In my recently concluded interview with Publius from ObsidianWings on the role of the administrative state, a central question was how citizens can better hold the executive and legislative branches accountable and prevent regulatory capture. It seems clear to me (although Publius may disagree) that these issues are closely related to the issue of growth of executive power in recent years, as Congress increasingly abdicates responsibility for the quality of government to the regulatory state and we increasingly view the President as something of an omnipotent legislator-in-chief.
I. The Problem
The result of this abdication is largely an inability for citizens to hold government accountable for its actions or inactions. Congress winds up blaming the Executive Branch for just about everything as a means of justifying its own inaction to remedy past mistakes. The President blames Congress for failing to pass his legislative agenda while largely ignoring the way in which the regulatory state that he oversees gets captured by narrow interests.
Meanwhile, the President winds up being the sole person we are willing or able to hold accountable….if the economy is good, we credit the President; if the economy is bad, we blame the President. We dislike Congress, to be sure, but high incumbent re-election rates show that we are unwilling to actually place blame on our own members of Congress. At best, we vote out a couple members of Congress in swing districts as a proxy for the President’s popularity (which is in turn a proxy for the state of the economy and the perception of our geopolitical status).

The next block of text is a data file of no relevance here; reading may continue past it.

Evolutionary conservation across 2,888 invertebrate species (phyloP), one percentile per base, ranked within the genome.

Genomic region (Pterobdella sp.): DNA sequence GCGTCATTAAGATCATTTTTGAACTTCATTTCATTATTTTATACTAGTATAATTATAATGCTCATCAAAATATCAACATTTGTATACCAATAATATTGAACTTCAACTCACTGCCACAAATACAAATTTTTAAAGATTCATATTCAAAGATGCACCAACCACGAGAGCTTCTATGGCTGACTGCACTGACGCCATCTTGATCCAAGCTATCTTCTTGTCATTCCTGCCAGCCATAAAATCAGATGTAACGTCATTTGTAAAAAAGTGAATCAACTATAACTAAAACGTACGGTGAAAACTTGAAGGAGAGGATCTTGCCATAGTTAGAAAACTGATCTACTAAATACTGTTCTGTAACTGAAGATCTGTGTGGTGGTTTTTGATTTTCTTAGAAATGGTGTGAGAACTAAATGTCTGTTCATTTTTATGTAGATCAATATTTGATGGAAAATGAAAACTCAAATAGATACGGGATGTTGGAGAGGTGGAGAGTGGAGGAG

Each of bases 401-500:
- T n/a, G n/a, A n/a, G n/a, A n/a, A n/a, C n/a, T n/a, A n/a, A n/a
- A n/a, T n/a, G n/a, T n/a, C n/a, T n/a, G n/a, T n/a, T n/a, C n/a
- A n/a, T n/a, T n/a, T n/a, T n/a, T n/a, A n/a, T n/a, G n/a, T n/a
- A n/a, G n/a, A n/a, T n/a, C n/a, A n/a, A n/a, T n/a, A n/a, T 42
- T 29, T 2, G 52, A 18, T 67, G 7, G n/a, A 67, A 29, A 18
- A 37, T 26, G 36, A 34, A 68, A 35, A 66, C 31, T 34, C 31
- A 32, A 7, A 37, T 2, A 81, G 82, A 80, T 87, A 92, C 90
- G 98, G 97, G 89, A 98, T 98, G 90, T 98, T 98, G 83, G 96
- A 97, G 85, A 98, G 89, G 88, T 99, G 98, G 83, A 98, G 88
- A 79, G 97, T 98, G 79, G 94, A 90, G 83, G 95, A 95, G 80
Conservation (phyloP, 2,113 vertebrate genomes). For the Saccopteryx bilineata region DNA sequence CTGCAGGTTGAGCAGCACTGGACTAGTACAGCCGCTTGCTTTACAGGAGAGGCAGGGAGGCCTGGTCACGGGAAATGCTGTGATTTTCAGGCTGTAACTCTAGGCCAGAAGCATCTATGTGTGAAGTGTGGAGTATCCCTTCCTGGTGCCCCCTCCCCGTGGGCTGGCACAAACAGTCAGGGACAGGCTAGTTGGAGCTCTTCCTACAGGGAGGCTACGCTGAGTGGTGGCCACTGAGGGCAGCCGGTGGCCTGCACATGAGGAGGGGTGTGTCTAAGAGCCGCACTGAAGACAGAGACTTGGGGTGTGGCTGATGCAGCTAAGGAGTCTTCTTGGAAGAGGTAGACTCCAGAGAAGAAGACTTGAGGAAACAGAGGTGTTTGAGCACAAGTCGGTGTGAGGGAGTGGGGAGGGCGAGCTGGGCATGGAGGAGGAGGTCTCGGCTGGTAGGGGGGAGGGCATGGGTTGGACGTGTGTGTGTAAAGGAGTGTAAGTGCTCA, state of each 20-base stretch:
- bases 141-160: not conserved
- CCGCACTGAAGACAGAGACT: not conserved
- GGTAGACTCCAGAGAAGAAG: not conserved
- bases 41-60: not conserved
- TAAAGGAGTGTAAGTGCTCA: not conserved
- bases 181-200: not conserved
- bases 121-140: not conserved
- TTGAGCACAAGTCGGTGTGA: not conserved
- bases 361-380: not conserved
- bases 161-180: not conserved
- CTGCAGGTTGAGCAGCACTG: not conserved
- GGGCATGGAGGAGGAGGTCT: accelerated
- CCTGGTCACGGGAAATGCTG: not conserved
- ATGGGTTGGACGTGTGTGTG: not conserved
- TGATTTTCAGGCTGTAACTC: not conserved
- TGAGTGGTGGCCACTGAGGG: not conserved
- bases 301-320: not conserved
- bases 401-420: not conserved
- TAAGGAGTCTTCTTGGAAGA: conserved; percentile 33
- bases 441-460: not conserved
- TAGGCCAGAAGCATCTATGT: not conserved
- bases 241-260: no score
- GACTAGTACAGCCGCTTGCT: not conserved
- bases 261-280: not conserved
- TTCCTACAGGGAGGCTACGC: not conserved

The Speaker of the House and the Senate Majority leader are hardly immune from criticism and are certainly higher profile than just about any other member of Congress, but even there, we have little ability to hold them accountable for how well they are doing their jobs as long as they remain reasonably popular in their home districts and states.
II. The Solution: Turn On The Speakers
There is a simple, if perhaps only partial, solution to this twin problem of abdication of responsibility by Congress and lack of accountability for the administration of the regulatory state: nationalize the election of the Speaker of the House.
This would, of course, require a Constitutional Amendment, but it would have the advantage of requiring very few, if any, structural changes to the organization of the House or the Constitution itself, unlike moving to a more purely Parliamentary system. As I will show, it would also likely turn the House into something closer to a true Lower House, from which just about all legislation would originate. Most importantly, it would force a clear division of responsibilities allowing voters to be more able to hold the President responsible for the actions of the administrative state and the Congress responsible for legislative affairs. It would, as such, also reverse the growth of Executive Power that reached its zenith in the Bush Administration but is certain to continue growing in the future.